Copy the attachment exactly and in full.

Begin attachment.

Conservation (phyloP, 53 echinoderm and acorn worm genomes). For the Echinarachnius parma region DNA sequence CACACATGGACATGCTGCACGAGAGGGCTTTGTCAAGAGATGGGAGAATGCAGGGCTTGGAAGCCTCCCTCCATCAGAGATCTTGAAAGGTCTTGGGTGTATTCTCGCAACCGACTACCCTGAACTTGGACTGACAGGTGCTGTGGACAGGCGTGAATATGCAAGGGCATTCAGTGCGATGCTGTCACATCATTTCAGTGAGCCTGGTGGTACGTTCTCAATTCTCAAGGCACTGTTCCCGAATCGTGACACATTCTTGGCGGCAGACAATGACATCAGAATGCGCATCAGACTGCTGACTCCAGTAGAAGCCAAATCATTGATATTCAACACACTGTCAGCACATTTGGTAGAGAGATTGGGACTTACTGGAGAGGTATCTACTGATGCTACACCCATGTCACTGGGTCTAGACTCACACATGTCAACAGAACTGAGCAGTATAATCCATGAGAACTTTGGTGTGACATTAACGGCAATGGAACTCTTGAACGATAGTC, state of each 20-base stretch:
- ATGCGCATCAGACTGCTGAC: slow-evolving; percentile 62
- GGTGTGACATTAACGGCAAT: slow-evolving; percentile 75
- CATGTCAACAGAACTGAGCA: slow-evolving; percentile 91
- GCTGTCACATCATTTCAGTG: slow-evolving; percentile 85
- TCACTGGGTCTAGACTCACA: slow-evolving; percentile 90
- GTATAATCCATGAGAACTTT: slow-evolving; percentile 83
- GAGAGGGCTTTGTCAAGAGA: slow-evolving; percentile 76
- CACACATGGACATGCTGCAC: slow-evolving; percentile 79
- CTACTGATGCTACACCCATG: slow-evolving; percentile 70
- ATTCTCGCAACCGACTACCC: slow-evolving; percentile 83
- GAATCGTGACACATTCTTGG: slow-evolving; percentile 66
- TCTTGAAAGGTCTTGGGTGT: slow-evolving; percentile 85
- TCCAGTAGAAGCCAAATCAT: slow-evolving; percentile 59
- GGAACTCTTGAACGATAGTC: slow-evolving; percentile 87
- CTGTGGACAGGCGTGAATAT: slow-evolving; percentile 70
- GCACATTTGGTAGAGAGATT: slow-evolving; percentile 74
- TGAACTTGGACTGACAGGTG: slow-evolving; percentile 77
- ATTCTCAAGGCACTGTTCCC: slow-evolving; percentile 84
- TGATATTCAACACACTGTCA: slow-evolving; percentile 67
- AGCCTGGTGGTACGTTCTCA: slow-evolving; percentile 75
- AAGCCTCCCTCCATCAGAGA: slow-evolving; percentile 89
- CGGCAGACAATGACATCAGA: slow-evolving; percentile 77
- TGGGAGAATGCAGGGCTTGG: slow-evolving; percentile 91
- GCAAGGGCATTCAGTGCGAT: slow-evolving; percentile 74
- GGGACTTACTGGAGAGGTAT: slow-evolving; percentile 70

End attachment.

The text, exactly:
Conservation (phyloP, 53 echinoderm and acorn worm genomes). For the Echinarachnius parma region DNA sequence CACACATGGACATGCTGCACGAGAGGGCTTTGTCAAGAGATGGGAGAATGCAGGGCTTGGAAGCCTCCCTCCATCAGAGATCTTGAAAGGTCTTGGGTGTATTCTCGCAACCGACTACCCTGAACTTGGACTGACAGGTGCTGTGGACAGGCGTGAATATGCAAGGGCATTCAGTGCGATGCTGTCACATCATTTCAGTGAGCCTGGTGGTACGTTCTCAATTCTCAAGGCACTGTTCCCGAATCGTGACACATTCTTGGCGGCAGACAATGACATCAGAATGCGCATCAGACTGCTGACTCCAGTAGAAGCCAAATCATTGATATTCAACACACTGTCAGCACATTTGGTAGAGAGATTGGGACTTACTGGAGAGGTATCTACTGATGCTACACCCATGTCACTGGGTCTAGACTCACACATGTCAACAGAACTGAGCAGTATAATCCATGAGAACTTTGGTGTGACATTAACGGCAATGGAACTCTTGAACGATAGTC, state of each 20-base stretch:
- ATGCGCATCAGACTGCTGAC: slow-evolving; percentile 62
- GGTGTGACATTAACGGCAAT: slow-evolving; percentile 75
- CATGTCAACAGAACTGAGCA: slow-evolving; percentile 91
- GCTGTCACATCATTTCAGTG: slow-evolving; percentile 85
- TCACTGGGTCTAGACTCACA: slow-evolving; percentile 90
- GTATAATCCATGAGAACTTT: slow-evolving; percentile 83
- GAGAGGGCTTTGTCAAGAGA: slow-evolving; percentile 76
- CACACATGGACATGCTGCAC: slow-evolving; percentile 79
- CTACTGATGCTACACCCATG: slow-evolving; percentile 70
- ATTCTCGCAACCGACTACCC: slow-evolving; percentile 83
- GAATCGTGACACATTCTTGG: slow-evolving; percentile 66
- TCTTGAAAGGTCTTGGGTGT: slow-evolving; percentile 85
- TCCAGTAGAAGCCAAATCAT: slow-evolving; percentile 59
- GGAACTCTTGAACGATAGTC: slow-evolving; percentile 87
- CTGTGGACAGGCGTGAATAT: slow-evolving; percentile 70
- GCACATTTGGTAGAGAGATT: slow-evolving; percentile 74
- TGAACTTGGACTGACAGGTG: slow-evolving; percentile 77
- ATTCTCAAGGCACTGTTCCC: slow-evolving; percentile 84
- TGATATTCAACACACTGTCA: slow-evolving; percentile 67
- AGCCTGGTGGTACGTTCTCA: slow-evolving; percentile 75
- AAGCCTCCCTCCATCAGAGA: slow-evolving; percentile 89
- CGGCAGACAATGACATCAGA: slow-evolving; percentile 77
- TGGGAGAATGCAGGGCTTGG: slow-evolving; percentile 91
- GCAAGGGCATTCAGTGCGAT: slow-evolving; percentile 74
- GGGACTTACTGGAGAGGTAT: slow-evolving; percentile 70